Arts & Entertainment
Arts & Entertainment
As much as with the beauty of the land, Kerala is equally blessed with diverse and rich art forms passed down generations and still maintained in all its glory by the performance artists as well as art connoisseurs and general public. The traditional art forms of Kerala can be broadly classified into five groups namely Classical Arts, Folk Arts, Fine Arts, Martial Arts and Kerala Temple Music.
Kerala is home to many classical art forms such as Kathakali, Koodiyattam, Ottamthullal, Mohiniyattam and Chakyar Koothu to name a few. They involve story telling though dance steps, gestures and expressions accompanied by music. Classical arts generally follow Natya Shastra (the ancient manual for dance) and are performed by seasoned artists after years of learning. Elaborate make up, grand costumes and ornaments, all add to the visual appeal of these art forms unique to Kerala.
Theyyam, Thiruvathirakkali, Chavittunatakam, Markkam Kali, Oppana and many more come under popular Folk Arts of Kerala. Most of them are a mix of dance and music, some evolved from a tribal culture like Theyyam, supposed to be a dance ritual by God itself performed via a designated person to fulfill the vows by devotees, while some are a way of celebrating an event or festival.
Kerala fine arts include Mural paintings, done on the ancient temple walls using pure, earthy colors prepared from organic mediums mixed with coconut water or neem extact. Kalam Varakkal is another traditional art, where intrinsic designs are created on the ground using different coloured powder mediums during various rituals like Kalam pattu, Naga Pattu etc.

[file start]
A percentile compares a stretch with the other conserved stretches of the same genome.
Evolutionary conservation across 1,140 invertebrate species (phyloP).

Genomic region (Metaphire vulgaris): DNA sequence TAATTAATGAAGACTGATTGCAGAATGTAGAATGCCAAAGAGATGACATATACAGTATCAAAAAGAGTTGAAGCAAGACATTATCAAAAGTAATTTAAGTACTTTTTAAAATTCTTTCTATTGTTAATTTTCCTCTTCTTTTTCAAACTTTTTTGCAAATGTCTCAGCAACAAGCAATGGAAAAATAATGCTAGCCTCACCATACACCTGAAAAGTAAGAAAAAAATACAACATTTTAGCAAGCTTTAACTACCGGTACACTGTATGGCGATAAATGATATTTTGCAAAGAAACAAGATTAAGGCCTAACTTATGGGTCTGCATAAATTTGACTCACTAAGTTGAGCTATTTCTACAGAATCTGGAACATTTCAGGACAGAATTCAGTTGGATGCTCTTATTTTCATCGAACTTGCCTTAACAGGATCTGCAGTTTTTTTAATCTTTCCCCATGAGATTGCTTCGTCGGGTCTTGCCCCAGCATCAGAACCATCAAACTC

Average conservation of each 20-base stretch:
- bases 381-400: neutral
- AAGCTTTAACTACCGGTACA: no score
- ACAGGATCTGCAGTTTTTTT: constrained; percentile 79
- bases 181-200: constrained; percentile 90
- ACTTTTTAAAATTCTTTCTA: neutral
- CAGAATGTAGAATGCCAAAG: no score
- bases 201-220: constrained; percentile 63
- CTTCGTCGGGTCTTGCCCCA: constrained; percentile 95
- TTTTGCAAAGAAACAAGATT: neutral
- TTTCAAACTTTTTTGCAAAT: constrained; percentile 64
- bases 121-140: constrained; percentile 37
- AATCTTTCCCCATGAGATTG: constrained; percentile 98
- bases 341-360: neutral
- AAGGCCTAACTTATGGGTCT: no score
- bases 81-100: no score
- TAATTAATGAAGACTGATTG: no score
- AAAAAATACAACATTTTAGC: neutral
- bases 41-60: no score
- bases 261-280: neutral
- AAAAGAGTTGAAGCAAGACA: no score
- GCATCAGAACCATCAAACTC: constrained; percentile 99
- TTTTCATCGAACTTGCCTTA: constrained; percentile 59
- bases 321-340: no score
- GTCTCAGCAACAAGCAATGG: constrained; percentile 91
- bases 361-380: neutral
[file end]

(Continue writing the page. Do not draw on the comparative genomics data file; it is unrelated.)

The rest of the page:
In addition, Kerala has been home to some outstanding artists like Raja Ravi Varma whose paintings are displayed in the various art galleries and palaces here.
Kalaripayattu is the ancient martial art form originated in Kerala and is one of the oldest of its kind of physical fighting in the world. It requires perfect coordination between mind and body and can only be mastered by long years of training. Increased body agility and suppleness is also essential to become a Kalaripayattu practitioner so the training starts with elaborate and extensive oil massages. Kalari means the training ground and Payattu means fight which can be with bare hands as well as with weapons like swords, spears, daggers and Urumi which is a snake like long sword etc. Kalari is also treated as a sacred place where Kalari deities are worshipedand blessings are sought before fights.
Kalaripayattu is undergoing a revival in Kerala with increased awareness of its potential as a form of self-defence. There are many people and institutions teaching and practicing Kalari all across Kerala. Demonstration events and performances are also conducted for tourists visiting.
Kerala temple music forms the fifth group. This include Panchavadyam (literally means five instruments), Pandimelam or Pancharimelam which are temple percussion music accompanying processions and events. And then there is the music for the Gods themselves, Sopana Sangeetham. Sopanam means the Sanctum Sanctorum of the temple and sangeetham means music. This is performed by a person belonging to a particular religion and sub caste, who stand near the Sopanam and sing while playing music instrument called Edakka. The songs are renditions of devotional music like Ashtapadi and the singing style follows a rhythmic rising and falling reminding of waves. Sopana Sangeetham, whether performed in temple or on a stage evokes presence of God itself – such is the effect of this style of singing.
Other traditional musical art forms are Thottam paattu, Kutthiyotta paattu , Pulluvan paattu all of which accompany certain religious and classical rituals that were part of ancient Kerala customs.